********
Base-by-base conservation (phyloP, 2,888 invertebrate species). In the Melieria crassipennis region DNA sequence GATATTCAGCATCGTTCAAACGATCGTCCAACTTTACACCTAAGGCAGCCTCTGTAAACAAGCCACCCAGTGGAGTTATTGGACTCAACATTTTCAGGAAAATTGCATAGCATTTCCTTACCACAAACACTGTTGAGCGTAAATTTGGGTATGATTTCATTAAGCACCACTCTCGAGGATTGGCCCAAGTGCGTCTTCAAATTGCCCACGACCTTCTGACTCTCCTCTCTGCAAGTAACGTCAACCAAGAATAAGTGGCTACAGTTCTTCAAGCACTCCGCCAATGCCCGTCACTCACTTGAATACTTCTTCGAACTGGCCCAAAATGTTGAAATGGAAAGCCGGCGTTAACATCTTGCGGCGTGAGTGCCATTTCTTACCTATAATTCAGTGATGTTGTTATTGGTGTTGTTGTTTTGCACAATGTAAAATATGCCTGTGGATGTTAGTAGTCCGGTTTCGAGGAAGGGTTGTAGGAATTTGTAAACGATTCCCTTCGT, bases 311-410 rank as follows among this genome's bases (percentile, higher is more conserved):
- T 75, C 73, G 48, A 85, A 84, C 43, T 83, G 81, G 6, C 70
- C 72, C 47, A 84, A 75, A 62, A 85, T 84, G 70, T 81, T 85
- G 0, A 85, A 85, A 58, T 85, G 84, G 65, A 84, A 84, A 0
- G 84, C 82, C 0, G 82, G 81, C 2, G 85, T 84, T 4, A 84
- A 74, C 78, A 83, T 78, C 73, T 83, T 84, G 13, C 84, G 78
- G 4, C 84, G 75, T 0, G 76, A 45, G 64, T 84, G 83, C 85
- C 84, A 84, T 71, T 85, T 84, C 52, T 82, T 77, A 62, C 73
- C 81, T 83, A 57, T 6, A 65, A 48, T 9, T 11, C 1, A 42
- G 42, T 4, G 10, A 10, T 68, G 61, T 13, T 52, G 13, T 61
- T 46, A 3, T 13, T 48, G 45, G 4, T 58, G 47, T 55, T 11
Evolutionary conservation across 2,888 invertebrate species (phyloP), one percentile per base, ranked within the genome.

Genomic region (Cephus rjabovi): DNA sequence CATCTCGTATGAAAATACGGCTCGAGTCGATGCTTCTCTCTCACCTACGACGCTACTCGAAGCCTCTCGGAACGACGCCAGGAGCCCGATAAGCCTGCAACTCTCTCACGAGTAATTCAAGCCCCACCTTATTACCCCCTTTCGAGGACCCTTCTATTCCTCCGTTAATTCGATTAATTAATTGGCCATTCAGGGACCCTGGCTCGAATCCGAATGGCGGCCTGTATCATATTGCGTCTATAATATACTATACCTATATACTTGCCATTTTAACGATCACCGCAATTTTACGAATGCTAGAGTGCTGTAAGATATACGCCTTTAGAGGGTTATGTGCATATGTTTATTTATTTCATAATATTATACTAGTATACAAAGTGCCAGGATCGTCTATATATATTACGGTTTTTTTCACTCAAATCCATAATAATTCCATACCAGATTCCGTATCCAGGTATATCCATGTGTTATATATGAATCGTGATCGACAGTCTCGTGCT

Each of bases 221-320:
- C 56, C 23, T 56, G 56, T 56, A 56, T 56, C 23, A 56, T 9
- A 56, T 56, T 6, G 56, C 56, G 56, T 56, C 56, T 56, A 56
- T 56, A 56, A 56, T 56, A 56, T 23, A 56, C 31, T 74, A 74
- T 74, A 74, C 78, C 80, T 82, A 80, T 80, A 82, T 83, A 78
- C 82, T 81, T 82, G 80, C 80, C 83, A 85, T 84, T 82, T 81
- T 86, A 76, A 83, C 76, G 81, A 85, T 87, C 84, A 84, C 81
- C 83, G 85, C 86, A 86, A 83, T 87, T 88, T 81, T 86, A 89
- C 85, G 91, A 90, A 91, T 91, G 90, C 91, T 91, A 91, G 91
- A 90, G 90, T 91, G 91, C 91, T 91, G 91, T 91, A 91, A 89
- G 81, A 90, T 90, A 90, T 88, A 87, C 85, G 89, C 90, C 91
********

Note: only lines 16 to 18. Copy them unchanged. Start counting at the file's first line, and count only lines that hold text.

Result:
- A 56, T 56, T 6, G 56, C 56, G 56, T 56, C 56, T 56, A 56
- T 56, A 56, A 56, T 56, A 56, T 23, A 56, C 31, T 74, A 74
- T 74, A 74, C 78, C 80, T 82, A 80, T 80, A 82, T 83, A 78